The 2015 Canadian Pro Rodeo Association Rookie of the Year heads into this weekend’s Music City Knockout, presented by Cooper Tires, 315.83 points behind leading PBR Rookie of the Year contender Keyshawn Whitehorse

West is competing in Bracket C of the head-to-head bracket event. He has a first-round matchup against Nathan Burtenshaw. West has drawn Shark Bait (3-0, PBR UTB), while Burtenshaw will look for 8 seconds aboard Mr. Valentine (1-0, PBR UTB).

Whitehorse will not be competing in Nashville, as he re-aggravated an injury to his riding hand in the practice pen last night. Alisson de Souza replaces Whitehorse in the tournament.

Tulsa was another solid outing from the Canadian, who had finished third in Whitecourt, Alberta, at the PBR Canada Touring Pro Division event last Friday night.

West’s third-place finish in Whitecourt was the finale of an impressive summer run that featured him earning over 350 points towards the world standings before Tulsa.

“I won third there and I rolled into here with some momentum,” West said. “We have been staying healthy for the main part. A guy gets in riding shape and not much changes.”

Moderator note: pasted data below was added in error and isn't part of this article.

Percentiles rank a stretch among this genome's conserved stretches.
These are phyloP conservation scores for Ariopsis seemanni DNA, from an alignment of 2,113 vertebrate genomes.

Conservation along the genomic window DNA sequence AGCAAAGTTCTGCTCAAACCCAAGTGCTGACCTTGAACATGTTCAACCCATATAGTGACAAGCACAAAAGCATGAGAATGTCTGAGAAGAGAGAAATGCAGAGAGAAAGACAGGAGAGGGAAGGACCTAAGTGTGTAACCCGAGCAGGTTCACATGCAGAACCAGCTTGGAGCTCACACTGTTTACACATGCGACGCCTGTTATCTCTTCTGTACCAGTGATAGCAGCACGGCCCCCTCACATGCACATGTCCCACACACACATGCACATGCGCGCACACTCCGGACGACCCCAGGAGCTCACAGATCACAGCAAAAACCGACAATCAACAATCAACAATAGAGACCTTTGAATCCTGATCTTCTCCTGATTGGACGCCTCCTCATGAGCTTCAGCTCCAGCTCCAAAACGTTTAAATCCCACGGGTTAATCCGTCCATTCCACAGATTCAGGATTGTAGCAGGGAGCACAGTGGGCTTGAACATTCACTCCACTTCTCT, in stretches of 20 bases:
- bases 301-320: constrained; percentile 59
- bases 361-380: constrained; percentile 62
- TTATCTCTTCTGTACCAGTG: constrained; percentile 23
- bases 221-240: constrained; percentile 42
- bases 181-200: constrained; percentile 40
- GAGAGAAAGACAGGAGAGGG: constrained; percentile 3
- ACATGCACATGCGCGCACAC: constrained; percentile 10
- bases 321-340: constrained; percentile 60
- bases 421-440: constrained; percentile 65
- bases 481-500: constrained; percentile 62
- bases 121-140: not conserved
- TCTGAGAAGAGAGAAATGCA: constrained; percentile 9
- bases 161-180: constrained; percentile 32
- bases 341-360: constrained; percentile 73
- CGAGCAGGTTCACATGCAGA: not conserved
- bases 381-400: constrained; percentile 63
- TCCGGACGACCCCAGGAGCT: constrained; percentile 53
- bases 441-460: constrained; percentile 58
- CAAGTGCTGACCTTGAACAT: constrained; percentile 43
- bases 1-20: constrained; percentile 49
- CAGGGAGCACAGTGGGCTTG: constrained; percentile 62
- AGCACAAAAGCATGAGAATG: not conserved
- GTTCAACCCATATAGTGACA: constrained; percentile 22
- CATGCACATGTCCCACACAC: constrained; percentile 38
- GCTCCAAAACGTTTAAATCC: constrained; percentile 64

West arrived in Tulsa on roughly two hours of sleep, and added in an hour-long nap in Byrne’ hotel room, before riding Real Gun for 85.75 points in Round 1.

“He felt good,” West added. “He felt real explosive out of there. He was into my hand so a little advantage for me I guess. I had to work and stay aggressive the whole time.”

West then headed into the championship-round draft after bucking off Desperado (1.79 seconds) in Round 2, but he had no clue which bull to select.

The draft can be a daunting task for some first-year riders. Not necessarily because they are intimidated by the ranker caliber of bulls, but rather the unfamiliarity with who their options may be.

West began to ask some of his friends for any advice, and no one was sure whom he should go with.

That was until West had an epiphany.

“I was like, ‘Hell, we got a tape on an ol’ red bull called Lefty when my dad was riding,’” West said. “’Shit, I am going to pick him.’

“He was good in 1980 and it worked out for me.”

Lonnie’s dad, Kevin, won the 1989 Calgary Stampede and helped mold Lonnie into the rider he is today.